Breastfeeding a Priority to Save Lives and Nurture Childhood Potential
NEW YORK, 1 August 2005 – Better infant feeding practices in the first two years of life could prevent almost one-fifth of all child deaths in the developing world, UNICEF said today at the start of World Breastfeeding Week.
Currently, an estimated 63 per cent of children under six months in the developing world are not adequately breastfed. The results can be devastating. Infants who are not breastfed early and exclusively are left with limited defenses against killer diseases like pneumonia and diarrhoea and lack essential nutrients to develop body and mind.
“Exclusive breastfeeding is ideal nourishment for babies up to six months old,” said UNICEF Executive Director Ann M. Veneman. “In a developing country, a child that is not breastfed is about three times more likely to die in early infancy than a breastfed child, and exclusive breastfeeding reduces the risk still further.”
Breastfeeding provides vital nutrients, increasing the odds that children grow to be healthy and educated. It is a priceless gift, Veneman said, that almost every mother has the power to provide.
The damage to children from lack of adequate breastfeeding and lack of good nutrition in the first two years of life can be permanent. Immune-system weakness, stunted growth and compromised intelligence are just some of the possible long-term consequences. In addition, around 5,500 children die every day as a result, one-fifth of all child deaths. And millions more are left to face a childhood of chronic illness and lost opportunities.
This toll of death and suffering is avoidable. The nutrition a child needs in the first two years is already in the home: exclusive breastfeeding for the first six months, and continued breastfeeding combined with a family focus on safe, appropriate complementary feeding for two years or longer.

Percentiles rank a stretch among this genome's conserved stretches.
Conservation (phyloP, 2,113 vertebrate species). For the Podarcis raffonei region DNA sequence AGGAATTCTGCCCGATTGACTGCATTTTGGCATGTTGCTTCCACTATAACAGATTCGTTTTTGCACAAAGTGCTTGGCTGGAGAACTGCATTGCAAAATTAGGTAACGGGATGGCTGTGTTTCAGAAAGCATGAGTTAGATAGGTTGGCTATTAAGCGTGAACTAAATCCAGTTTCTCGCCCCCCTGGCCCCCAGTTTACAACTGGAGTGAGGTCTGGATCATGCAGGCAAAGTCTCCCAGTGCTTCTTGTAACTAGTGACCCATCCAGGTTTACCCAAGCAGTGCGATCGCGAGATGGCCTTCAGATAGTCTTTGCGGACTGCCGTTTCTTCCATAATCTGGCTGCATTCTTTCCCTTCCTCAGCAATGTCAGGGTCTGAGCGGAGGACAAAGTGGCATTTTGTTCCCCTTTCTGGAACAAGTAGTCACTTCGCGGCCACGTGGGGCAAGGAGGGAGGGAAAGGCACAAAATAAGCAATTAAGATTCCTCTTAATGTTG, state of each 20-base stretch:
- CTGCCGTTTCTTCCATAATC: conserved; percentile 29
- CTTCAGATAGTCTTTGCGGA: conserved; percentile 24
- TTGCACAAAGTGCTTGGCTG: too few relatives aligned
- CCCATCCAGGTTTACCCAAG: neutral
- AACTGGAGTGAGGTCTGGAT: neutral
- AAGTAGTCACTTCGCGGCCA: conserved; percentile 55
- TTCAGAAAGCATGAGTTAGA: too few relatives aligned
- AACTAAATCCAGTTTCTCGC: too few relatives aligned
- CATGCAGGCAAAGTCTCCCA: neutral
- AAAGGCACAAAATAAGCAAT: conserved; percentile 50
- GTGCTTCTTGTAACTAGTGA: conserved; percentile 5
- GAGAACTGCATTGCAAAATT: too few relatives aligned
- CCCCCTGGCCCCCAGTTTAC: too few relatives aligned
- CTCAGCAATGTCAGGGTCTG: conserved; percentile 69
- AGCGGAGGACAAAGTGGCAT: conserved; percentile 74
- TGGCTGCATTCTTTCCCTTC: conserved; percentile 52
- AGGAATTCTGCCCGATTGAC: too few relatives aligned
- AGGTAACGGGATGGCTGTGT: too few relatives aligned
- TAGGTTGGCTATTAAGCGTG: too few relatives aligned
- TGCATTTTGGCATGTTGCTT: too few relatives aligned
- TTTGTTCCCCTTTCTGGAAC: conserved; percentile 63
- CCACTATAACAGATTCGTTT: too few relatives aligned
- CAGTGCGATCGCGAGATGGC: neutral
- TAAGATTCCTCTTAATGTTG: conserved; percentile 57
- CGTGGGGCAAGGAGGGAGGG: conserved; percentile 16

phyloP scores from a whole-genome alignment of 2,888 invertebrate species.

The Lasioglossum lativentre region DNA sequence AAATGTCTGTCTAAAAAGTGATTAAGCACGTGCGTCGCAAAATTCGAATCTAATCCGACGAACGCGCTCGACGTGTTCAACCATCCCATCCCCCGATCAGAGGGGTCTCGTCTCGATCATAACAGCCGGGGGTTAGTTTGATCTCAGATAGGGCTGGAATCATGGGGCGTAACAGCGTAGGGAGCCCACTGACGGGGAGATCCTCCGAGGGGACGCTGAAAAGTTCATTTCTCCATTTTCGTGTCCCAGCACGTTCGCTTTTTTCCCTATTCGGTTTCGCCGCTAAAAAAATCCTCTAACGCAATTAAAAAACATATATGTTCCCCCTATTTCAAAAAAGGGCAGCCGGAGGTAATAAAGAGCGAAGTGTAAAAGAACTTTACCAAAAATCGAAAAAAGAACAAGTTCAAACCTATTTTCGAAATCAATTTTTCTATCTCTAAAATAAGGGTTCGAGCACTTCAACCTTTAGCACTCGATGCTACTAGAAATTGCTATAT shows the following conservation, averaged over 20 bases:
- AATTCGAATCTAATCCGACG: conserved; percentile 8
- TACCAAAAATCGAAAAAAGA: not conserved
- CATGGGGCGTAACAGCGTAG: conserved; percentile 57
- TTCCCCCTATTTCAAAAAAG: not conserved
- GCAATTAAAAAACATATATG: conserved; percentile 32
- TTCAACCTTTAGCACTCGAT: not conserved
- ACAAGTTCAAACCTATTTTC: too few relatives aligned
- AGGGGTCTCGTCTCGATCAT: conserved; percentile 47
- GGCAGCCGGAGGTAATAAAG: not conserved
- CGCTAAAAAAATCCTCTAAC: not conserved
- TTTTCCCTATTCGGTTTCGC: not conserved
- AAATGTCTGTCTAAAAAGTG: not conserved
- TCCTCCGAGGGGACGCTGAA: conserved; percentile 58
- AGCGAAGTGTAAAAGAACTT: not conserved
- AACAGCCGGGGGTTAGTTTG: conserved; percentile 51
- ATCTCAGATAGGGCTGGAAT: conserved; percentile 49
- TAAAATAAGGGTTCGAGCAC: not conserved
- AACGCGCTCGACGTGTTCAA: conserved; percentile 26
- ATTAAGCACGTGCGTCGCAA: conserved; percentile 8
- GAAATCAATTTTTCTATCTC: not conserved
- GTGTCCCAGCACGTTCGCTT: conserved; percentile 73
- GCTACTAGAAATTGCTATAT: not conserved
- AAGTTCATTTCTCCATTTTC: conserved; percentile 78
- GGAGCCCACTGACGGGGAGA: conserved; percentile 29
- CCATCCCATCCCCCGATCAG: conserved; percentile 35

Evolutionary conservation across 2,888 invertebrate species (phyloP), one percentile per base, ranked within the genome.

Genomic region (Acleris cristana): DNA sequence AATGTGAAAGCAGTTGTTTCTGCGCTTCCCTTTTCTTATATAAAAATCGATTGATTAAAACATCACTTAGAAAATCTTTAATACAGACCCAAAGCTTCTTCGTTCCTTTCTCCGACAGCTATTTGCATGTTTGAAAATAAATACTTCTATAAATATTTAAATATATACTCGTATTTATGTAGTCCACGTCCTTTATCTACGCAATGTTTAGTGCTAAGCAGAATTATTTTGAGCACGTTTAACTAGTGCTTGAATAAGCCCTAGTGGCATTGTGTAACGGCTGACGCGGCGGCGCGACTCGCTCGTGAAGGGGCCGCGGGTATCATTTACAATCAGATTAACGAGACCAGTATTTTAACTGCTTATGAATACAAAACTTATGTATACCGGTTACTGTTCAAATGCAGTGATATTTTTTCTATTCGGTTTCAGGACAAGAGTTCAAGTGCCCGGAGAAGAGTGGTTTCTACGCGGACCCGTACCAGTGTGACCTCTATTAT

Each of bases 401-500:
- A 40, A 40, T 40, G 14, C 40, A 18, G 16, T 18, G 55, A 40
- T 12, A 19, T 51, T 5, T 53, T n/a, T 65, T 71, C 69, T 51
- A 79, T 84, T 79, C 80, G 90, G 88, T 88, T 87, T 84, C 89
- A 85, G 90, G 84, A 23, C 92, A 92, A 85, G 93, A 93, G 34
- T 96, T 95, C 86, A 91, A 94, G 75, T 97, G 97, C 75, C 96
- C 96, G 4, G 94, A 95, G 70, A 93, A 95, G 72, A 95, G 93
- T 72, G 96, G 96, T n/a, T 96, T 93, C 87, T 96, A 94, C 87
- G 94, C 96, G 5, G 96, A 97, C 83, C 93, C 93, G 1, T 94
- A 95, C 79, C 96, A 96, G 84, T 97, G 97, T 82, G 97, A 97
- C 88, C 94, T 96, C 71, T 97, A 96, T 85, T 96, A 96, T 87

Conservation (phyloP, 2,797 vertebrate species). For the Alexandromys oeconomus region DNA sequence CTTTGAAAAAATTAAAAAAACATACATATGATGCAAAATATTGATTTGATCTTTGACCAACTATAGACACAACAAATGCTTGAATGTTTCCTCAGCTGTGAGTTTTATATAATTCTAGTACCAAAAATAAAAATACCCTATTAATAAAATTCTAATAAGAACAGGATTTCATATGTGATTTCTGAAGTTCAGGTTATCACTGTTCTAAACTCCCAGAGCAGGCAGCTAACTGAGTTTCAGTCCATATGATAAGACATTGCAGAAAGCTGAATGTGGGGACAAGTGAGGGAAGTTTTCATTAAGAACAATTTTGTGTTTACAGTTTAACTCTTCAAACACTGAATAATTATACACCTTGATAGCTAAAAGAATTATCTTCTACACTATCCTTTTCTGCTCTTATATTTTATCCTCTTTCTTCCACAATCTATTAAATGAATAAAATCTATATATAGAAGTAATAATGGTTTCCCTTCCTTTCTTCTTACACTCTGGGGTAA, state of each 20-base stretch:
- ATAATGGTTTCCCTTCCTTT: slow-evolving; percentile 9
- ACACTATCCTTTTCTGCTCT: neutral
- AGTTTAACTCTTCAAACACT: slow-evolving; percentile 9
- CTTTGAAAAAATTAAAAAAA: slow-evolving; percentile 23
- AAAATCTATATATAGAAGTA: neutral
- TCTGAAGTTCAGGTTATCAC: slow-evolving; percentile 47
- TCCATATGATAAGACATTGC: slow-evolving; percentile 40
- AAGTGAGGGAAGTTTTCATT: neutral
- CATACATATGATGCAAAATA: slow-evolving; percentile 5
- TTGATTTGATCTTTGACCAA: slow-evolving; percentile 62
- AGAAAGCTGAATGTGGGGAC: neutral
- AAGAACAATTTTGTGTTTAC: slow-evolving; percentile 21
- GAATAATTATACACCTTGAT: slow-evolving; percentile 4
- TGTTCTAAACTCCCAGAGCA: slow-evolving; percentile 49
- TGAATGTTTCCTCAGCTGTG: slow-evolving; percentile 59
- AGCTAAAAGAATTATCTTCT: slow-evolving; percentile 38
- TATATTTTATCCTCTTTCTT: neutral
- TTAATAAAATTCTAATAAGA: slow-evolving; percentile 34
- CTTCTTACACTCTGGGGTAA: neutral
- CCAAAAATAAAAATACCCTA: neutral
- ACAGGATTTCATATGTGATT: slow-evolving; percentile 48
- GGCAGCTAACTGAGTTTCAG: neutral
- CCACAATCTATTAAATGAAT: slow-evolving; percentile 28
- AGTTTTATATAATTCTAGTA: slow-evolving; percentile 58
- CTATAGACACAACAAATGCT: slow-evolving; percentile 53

But UNICEF’s State of the World’s Children 2005 shows that exclusive breastfeeding rates are still very low, just 37 per cent worldwide. More help for mothers is critical – to provide accurate information about babies’ nutritional needs, skilled support from health systems and communities and legal protection for breastfeeding at work or elsewhere.
Breastfeeding and good nutrition for children are essential to achieving the UN Millennium Development Goals, particularly the goals relating to child survival, such as reducing child mortality by 50 per cent by 2015 and eradicating extreme poverty and hunger.
“Poor families are on the frontline of the fight to reduce the world’s unacceptably high child mortality rates,” Veneman said. “Helping them make simple improvements in child care could boost development efforts from child survival and health, to education and hunger reduction.”
And willingness to back such inexpensive yet powerful interventions is the only true test of global resolve to meet the Millennium Development Goals, she added.
Basic support for mothers and children under two could dramatically improve children’s prospects in life. These first two years must be the priority.
UNICEF works with partners, governments and communities to protect and promote breastfeeding by supporting national infant-feeding legislation, improving ante- and post-natal care and boosting resources for new mothers at the community-level. Protecting breastfeeding during emergencies is also a major UNICEF priority, when poor feeding practices can allow diseases to claim lives with frightening speed
For further information, please contact:
Oliver Phillips, UNICEF New York: +1 212 326 7583, firstname.lastname@example.org
Kate Donovan, UNICEF New York: +1 212 326 7452, email@example.com
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For nearly 60 years UNICEF has been the world’s leader for children, working on the ground in 157 countries to help children survive and thrive, from early childhood through adolescence. The world’s largest provider of vaccines for poor countries, UNICEF supports child health and nutrition, quality basic education for all boys and girls, and the protection of children from violence, exploitation, and AIDS. UNICEF is funded entirely by the voluntary contributions of individuals, businesses, foundations and governments.